André Lowe, Senior Staff Reporter
Local high-school track and field is certainly a story of 'haves' and 'have-nots', and with the ISSA/GraceKenendy Boys and Girls' Athletics Championships now taking place inside the National Stadium, a number of coaches of less-fancied teams are calling for equal treatment.
A general lack of support, corporate rejection and what they call unfair treatment at meets - such as Champs itself - are but some of the complaints levelled by the coaches, some of whom boast over a decade of coaching experience.
Rohan Bryan has been leading Morant Bay High School's track-and-field programme for 14 years - in that period, conditioning almost 20 national junior representatives and countless Champs medallists, with several top-10 finishes to his credit.
However, as far as Bryan is concerned, the playing field is certainly not level and for coaches like himself, it's an endless struggle to keep his programme afloat, as he staves off rabid recruiters and fight for attention from sponsors.
"The basis of it is that if you are not Champs [title] contenders, nobody is willing to hear from you. Our culture in Jamaica is that we are wagonists and so we jump on the winning school; we don't push the loser until he becomes the winner," lamented Bryan, who also coached Olympic 110m hurdles bronze medallist Hansle Parchment during his time at the St Thomas-based school.
"So if someone has hurdles to give away, they give it to the school that has 20 already. Nobody is willing to look at a school and say, 'OK, you have produced some good hurdlers, so we will give you some hurdles'," Bryan complained.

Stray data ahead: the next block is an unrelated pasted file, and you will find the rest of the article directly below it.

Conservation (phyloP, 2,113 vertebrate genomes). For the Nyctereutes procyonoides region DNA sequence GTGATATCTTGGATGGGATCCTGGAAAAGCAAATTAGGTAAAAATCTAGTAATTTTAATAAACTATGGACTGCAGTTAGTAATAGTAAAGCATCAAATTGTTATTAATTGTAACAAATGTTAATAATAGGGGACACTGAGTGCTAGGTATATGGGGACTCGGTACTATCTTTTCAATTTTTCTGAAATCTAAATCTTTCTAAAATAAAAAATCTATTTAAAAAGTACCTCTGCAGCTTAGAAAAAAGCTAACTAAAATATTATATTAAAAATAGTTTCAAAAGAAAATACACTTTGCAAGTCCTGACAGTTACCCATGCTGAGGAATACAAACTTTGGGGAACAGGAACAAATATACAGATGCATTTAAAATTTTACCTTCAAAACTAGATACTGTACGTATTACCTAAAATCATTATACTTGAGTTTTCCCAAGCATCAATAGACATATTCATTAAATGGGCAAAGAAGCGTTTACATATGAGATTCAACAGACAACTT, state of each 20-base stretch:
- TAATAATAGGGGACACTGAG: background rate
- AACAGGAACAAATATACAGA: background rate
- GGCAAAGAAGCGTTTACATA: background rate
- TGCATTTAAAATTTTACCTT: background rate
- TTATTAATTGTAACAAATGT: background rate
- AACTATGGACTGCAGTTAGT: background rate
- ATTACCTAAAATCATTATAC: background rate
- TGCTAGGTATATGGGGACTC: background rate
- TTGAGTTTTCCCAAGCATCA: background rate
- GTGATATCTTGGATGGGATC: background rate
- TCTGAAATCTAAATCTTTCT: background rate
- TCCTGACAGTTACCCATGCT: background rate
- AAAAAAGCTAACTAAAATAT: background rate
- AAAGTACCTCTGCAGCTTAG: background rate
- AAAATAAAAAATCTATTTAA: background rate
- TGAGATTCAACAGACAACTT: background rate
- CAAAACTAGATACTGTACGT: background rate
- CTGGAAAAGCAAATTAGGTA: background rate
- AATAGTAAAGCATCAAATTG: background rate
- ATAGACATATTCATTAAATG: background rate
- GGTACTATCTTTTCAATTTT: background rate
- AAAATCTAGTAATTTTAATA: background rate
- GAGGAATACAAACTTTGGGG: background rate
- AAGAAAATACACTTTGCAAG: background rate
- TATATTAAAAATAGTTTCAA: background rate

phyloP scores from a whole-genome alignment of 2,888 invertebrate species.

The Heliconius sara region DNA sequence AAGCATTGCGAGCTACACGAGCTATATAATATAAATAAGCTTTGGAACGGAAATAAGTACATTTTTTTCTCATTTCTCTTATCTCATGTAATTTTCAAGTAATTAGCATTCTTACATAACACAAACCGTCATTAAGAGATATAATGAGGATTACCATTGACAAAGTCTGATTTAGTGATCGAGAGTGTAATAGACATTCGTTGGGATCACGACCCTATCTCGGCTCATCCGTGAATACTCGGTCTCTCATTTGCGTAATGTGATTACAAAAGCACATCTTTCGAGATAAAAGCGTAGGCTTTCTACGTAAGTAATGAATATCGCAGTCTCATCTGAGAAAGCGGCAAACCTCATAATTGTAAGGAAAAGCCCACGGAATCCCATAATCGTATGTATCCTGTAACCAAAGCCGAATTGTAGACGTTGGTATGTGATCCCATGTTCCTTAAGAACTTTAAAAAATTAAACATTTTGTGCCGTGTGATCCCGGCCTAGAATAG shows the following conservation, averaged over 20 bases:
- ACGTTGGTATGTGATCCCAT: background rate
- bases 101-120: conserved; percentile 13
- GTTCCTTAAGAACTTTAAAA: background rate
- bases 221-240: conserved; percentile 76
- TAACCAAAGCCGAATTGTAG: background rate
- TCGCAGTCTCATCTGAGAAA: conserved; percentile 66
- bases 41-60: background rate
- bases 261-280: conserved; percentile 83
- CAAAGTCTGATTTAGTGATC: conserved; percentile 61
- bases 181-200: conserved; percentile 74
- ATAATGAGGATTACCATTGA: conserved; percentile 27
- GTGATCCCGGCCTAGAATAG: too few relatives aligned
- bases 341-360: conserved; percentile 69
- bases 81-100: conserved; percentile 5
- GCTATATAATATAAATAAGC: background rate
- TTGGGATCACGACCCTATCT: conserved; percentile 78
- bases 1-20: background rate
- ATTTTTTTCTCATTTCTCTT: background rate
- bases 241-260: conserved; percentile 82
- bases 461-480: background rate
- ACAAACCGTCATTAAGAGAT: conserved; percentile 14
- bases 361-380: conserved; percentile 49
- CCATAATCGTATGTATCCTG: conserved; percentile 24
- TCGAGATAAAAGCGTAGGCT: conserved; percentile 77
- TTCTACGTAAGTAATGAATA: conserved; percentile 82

These were sentiments shared by Tarrant High's head coach, Devon Smith.
"It is very difficult to get sponsorship; it's a tedious challenge. Corporate support is lacking. We have been to a lot of persons over the years and they refuse to come on board," Smith said. "They ask what we can offer or how we can sell their name and it should be so much more than that."
The concerns do not stop there for Bryan, who also vented on the aggressive recruitment by established programmes and unfair treatment at Champs.
"The athletes that you have, as soon as they reach national prominence, they are hunted and haunted by bigger programmes, so each time you move up, your programme is stifled," Bryan added. "Recently, we lost four athletes, two of whom were national reps and all of them were points givers at Champs."
Bryan said: "I have had cases where you are told that you are in lane two, and when you come back, you are pushed to lane eight. Other times, some of the big top schools are disqualified and reinstated and you get pushed out. We have suffered that a lot here as well."
Smith added: "We have been seeing where, as a small school, we are not being treated in all fairness in the same way that more prominent schools are treated, but we still stick with it. We need a level playing ground and everyone to be treated fairly."